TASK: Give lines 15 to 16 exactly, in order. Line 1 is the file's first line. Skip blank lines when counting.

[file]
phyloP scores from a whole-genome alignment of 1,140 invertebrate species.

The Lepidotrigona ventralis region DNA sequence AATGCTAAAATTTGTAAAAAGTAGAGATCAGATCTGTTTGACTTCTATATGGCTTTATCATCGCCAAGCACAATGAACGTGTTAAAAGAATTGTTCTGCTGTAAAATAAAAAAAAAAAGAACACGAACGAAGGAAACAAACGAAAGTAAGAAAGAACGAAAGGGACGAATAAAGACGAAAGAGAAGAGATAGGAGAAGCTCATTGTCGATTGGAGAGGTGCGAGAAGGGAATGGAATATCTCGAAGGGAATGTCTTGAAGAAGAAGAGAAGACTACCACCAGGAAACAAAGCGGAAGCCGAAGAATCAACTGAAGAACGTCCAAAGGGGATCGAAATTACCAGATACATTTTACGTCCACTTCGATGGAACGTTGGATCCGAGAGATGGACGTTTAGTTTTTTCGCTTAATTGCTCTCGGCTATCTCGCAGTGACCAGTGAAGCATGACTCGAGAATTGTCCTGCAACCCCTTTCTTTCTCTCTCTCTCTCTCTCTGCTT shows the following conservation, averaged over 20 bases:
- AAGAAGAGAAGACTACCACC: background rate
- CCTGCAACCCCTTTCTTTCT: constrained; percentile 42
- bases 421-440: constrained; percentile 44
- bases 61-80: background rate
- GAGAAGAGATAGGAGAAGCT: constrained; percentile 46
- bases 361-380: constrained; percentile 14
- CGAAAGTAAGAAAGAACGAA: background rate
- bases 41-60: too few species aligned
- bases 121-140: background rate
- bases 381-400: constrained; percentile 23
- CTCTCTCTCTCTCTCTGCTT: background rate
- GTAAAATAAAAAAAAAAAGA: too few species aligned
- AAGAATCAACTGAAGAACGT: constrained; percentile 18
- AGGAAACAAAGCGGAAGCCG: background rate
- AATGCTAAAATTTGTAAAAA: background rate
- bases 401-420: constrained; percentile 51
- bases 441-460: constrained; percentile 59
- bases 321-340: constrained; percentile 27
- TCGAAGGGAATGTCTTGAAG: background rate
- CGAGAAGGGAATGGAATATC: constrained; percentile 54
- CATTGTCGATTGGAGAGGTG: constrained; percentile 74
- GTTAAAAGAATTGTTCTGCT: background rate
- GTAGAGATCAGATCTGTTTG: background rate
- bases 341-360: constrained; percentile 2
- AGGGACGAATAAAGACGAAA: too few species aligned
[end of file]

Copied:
- AAGAATCAACTGAAGAACGT: constrained; percentile 18
- AGGAAACAAAGCGGAAGCCG: background rate